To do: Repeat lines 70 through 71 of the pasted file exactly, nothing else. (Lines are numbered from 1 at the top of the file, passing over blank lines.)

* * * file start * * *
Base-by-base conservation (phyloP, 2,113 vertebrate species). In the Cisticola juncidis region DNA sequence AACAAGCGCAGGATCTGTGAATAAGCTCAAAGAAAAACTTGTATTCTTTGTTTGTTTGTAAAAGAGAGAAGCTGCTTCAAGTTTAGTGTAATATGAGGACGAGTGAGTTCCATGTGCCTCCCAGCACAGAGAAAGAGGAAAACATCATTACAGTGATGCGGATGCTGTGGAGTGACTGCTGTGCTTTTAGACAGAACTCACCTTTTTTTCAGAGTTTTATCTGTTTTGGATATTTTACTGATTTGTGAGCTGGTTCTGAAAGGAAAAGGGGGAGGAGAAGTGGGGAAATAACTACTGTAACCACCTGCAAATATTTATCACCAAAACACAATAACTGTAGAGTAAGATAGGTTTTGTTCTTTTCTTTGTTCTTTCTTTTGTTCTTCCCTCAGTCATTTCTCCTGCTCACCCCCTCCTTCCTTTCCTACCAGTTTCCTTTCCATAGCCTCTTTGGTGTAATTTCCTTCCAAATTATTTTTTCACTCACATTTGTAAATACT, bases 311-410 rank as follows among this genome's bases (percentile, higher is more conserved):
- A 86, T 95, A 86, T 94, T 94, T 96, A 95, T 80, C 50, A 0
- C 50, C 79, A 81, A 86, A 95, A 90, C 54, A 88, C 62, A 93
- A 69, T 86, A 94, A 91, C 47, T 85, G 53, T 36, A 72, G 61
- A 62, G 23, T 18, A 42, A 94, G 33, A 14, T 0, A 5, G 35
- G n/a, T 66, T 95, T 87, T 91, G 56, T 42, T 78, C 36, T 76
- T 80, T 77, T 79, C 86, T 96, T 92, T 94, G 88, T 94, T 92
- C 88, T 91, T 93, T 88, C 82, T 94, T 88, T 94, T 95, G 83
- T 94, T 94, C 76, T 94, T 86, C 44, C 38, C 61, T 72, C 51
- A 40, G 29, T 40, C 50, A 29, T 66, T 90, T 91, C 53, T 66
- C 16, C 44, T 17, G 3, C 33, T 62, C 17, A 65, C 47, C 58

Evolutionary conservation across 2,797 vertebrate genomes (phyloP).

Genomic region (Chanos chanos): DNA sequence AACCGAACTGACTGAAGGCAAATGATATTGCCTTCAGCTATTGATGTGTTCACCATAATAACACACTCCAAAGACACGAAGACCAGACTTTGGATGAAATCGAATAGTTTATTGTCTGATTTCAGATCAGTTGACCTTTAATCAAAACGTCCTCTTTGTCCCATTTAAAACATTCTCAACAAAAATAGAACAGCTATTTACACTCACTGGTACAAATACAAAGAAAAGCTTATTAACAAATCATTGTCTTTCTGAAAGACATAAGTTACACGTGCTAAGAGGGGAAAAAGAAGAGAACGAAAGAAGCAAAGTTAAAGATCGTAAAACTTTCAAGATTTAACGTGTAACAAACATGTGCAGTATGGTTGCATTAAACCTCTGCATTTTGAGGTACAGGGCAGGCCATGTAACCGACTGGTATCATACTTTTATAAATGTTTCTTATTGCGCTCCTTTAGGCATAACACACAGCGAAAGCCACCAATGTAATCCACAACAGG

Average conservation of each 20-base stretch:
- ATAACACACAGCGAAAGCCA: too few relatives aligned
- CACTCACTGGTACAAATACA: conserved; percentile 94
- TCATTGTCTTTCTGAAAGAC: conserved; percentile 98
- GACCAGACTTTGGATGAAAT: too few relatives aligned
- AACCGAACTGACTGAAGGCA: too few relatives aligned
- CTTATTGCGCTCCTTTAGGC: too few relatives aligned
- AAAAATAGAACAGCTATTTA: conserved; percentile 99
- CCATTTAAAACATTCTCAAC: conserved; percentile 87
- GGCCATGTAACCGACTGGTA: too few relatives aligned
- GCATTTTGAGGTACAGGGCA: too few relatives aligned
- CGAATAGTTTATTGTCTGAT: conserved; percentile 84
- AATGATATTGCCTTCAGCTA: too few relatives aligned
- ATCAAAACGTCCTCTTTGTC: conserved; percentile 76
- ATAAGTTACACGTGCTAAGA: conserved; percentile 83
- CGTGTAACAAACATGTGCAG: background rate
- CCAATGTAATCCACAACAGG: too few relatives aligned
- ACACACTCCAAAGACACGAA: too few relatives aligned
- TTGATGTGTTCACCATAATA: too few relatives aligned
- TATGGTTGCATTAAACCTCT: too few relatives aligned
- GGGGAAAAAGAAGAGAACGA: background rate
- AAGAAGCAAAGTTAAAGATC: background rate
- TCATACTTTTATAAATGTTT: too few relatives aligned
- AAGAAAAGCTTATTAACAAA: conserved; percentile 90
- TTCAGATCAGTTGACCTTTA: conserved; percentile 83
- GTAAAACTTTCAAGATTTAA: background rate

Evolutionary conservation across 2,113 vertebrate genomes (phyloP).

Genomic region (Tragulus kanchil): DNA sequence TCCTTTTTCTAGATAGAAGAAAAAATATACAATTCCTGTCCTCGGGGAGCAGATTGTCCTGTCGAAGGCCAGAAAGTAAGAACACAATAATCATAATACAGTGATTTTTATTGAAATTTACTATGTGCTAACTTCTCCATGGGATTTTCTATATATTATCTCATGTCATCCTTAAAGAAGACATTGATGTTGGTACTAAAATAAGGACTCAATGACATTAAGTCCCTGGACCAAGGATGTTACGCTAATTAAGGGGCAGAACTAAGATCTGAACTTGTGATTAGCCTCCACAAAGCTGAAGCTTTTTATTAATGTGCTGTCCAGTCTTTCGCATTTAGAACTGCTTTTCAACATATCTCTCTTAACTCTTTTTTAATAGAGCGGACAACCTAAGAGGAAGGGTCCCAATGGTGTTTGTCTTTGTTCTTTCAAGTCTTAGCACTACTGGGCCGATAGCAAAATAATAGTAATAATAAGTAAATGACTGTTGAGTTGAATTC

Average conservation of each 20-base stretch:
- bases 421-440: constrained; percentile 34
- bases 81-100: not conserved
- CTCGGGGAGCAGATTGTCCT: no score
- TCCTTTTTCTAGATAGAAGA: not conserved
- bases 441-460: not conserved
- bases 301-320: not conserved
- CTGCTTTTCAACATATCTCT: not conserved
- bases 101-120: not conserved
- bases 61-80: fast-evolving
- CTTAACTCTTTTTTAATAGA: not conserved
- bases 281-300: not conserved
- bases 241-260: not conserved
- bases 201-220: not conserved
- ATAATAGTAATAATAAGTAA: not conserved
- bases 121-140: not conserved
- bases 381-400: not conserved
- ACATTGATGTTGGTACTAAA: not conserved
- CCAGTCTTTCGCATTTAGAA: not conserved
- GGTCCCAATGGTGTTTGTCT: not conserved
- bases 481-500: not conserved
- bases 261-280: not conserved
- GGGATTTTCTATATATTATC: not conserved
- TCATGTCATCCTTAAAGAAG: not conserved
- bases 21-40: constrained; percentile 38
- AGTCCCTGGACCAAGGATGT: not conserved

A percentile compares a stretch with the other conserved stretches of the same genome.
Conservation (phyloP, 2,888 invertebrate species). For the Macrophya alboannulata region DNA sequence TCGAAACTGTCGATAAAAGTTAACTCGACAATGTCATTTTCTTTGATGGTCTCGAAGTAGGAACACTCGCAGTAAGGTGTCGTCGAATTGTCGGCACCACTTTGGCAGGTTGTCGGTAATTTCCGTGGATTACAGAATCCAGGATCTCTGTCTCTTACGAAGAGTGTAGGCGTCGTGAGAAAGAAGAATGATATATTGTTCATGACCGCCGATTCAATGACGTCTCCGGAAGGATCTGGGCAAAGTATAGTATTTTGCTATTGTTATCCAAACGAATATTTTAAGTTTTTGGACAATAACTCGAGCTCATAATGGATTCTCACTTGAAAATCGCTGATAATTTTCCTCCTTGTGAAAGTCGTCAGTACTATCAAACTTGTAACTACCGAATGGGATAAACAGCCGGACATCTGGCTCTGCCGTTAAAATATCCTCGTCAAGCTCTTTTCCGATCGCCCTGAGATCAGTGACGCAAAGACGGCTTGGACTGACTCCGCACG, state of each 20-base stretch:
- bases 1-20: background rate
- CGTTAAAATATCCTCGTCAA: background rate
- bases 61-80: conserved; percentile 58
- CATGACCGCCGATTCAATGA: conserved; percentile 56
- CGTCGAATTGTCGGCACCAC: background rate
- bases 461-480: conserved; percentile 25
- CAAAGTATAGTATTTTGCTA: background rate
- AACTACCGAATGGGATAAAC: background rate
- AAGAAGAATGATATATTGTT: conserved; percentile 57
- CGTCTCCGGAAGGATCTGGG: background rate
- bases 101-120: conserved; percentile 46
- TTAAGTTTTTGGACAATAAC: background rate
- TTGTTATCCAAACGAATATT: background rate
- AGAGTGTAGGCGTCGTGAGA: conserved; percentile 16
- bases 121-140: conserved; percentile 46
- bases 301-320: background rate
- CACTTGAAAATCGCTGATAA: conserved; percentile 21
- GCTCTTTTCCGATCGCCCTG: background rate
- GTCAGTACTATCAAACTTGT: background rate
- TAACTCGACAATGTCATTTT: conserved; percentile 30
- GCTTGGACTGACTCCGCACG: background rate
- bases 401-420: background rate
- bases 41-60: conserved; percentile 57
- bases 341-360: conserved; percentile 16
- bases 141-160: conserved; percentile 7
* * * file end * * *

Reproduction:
- bases 1-20: background rate
- CGTTAAAATATCCTCGTCAA: background rate